3. Kevin Leahy, July 16, 2015 at 6:35 a.m.

    Fifa will become transparent when congress does. NEVER! I take any investigation that, is done by congress to be an exercise in futility and a waste of taxpayer money. The sponsors are the only ones that, can reform FIFA and if they had any stones, Blatter would already be gone.

  4. Garrett Isacco, July 16, 2015 at 9:14 a.m.

    Alexie Lalas in commentary basically called Blumenthal a grandstanding politician. That about sums it up, as Blumenthal knows nothing about soccer in the USA or anywhere else. The Senate is a mess and Blumenthal is part of the problem. He should Stick to trying to get the budget done and legislation passed rather than this joke of a hearing.

  5. Kent James, July 16, 2015 at 10:19 a.m.

    I'm not sure of the purpose of the Senate hearing, but I agree with R2, that FIFA needs to adhere to host country tax policies rather than getting an exemption. The bigger problem with FIFA is the organizational structure; when Jack Warner can control enough votes to determine how CONCACAF is run, that's a problem. Instead of the current one country one vote structure, why not make the current voting blocs more official. Divide the world into 51 votes (or some other appropriate number), and then organize countries so that each block has 1/50th of the world's registered players (or some combination of player registrations and population). So instead of Jack Warner controlling the 25 Caribbean votes, he might control the votes of the same Caribbean countries (assuming they like his leadership), but it might only be one of the 51 votes (while the US also gets one), so tin-pot dictators would not determine how FIFA operates. Big soccer playing countries (Brazil, Germany) would get a vote on their own, the small countries (Maldives, British Antilles) would have to join with other small countries to have the power of the bigger countries. Medium size countries might have to join with one or two other countries. Just an idea...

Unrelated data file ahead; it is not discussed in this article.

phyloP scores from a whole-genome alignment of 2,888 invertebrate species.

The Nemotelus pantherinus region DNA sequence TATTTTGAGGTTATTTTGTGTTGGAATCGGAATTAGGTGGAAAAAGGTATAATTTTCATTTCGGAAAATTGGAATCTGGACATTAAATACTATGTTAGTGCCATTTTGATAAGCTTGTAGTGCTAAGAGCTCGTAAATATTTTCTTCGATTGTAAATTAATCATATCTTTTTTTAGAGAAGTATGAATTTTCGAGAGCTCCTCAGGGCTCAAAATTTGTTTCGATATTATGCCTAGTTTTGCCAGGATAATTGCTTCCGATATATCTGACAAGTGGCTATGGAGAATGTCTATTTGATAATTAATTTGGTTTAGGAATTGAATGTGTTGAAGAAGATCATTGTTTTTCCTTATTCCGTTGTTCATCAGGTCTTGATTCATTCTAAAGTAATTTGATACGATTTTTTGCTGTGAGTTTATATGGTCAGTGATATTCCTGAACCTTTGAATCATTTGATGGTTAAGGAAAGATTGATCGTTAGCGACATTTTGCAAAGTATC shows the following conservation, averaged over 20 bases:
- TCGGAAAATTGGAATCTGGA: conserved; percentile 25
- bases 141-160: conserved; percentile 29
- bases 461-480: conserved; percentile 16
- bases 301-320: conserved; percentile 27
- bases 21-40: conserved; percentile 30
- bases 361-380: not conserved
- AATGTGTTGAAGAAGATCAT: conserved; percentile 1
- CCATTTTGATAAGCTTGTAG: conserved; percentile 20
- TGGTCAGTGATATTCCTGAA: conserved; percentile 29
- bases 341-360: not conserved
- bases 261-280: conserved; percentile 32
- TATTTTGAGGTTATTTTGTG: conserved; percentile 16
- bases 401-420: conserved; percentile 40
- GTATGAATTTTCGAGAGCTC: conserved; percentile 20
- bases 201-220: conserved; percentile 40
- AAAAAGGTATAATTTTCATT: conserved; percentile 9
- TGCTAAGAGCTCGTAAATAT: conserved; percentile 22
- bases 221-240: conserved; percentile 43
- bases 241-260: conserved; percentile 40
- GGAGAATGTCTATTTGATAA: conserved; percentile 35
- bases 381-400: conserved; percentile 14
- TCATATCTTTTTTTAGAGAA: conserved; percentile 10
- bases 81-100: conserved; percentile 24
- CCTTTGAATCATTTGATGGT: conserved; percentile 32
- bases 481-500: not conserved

6. Kelly Quinn, July 16, 2015 at 10:39 a.m.

    If people want the FIFA corruption to end, then we need to be able to critique the administrators down, yet FIFA is setting itself up to be beyond reproach. As to why a senator is involved in soccer is beyond me, perhaps Blumenthal should work on cleaning up politics and then maybe sports.

  7. Allan Lindh, July 16, 2015 at 5:29 p.m.

    Just gasbags venting. What US Soccer should do is talk to Platini and UEFA about it pulling the plug on FIFA, and starting over with an organization built on different principles. The US and the EU television put up a major chunk of the bucks, because we are the markets that can pay. We form a clean organization, the advertising money will follow, and FIFA will wither away.

  8. John Foust, July 17, 2015 at 12:19 p.m.

    I am becoming more and more a fan of the "start over with a new international organization" solution. FIFA is too far gone ...